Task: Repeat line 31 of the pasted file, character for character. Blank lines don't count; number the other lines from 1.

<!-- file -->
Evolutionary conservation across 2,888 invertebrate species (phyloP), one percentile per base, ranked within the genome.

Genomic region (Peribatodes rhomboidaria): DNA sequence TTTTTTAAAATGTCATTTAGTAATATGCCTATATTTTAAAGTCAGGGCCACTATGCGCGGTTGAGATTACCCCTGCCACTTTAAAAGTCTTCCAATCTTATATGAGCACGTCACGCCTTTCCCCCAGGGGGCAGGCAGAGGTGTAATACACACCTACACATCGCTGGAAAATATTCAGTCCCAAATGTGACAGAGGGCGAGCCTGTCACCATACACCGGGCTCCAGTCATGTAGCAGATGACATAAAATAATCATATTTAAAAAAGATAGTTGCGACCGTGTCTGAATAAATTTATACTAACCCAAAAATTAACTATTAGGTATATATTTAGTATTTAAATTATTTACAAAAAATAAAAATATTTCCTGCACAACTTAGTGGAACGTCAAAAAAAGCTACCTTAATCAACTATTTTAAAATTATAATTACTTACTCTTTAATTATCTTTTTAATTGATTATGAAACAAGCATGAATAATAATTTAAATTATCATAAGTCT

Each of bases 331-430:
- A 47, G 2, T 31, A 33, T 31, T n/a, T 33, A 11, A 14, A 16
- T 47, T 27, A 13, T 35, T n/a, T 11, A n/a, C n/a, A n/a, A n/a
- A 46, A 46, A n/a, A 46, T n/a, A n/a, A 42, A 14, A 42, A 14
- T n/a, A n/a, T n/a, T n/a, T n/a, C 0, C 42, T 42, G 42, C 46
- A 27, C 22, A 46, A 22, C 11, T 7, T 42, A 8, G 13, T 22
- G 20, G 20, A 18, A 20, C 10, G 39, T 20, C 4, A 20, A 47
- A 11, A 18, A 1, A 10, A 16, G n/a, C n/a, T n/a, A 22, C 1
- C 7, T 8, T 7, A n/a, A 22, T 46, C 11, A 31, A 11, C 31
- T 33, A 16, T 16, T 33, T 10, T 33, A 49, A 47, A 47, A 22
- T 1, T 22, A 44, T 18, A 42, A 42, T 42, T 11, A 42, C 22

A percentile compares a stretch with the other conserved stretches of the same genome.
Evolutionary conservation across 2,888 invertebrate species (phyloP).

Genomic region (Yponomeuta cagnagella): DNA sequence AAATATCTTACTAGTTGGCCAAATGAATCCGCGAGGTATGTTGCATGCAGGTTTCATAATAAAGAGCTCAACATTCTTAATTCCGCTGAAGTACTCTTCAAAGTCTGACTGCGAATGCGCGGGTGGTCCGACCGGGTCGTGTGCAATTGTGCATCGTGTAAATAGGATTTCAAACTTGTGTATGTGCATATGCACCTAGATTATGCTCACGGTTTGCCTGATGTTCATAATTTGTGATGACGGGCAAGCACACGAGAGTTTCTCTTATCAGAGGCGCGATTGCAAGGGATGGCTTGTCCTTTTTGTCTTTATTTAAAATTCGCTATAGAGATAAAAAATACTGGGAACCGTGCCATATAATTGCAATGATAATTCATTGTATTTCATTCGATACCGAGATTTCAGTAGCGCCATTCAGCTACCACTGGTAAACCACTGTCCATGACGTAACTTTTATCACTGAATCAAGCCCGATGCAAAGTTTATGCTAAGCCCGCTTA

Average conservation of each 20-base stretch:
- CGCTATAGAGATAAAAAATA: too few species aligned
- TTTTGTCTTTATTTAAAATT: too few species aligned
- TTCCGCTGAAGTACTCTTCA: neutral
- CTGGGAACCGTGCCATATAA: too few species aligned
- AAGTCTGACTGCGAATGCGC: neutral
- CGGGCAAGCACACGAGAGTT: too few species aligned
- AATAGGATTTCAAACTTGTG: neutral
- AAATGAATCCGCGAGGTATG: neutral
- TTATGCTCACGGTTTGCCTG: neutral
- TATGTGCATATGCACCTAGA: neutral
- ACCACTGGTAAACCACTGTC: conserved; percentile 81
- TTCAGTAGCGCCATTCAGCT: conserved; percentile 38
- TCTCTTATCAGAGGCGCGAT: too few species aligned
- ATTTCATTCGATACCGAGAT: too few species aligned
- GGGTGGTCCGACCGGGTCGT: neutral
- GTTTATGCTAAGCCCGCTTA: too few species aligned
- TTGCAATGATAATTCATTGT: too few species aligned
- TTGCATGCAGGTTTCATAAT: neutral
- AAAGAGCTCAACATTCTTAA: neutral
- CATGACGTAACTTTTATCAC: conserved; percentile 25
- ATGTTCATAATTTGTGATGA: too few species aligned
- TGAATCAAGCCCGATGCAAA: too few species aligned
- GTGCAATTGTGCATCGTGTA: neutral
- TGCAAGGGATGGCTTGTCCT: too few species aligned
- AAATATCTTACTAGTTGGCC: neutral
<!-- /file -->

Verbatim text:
- ATTTCATTCGATACCGAGAT: too few species aligned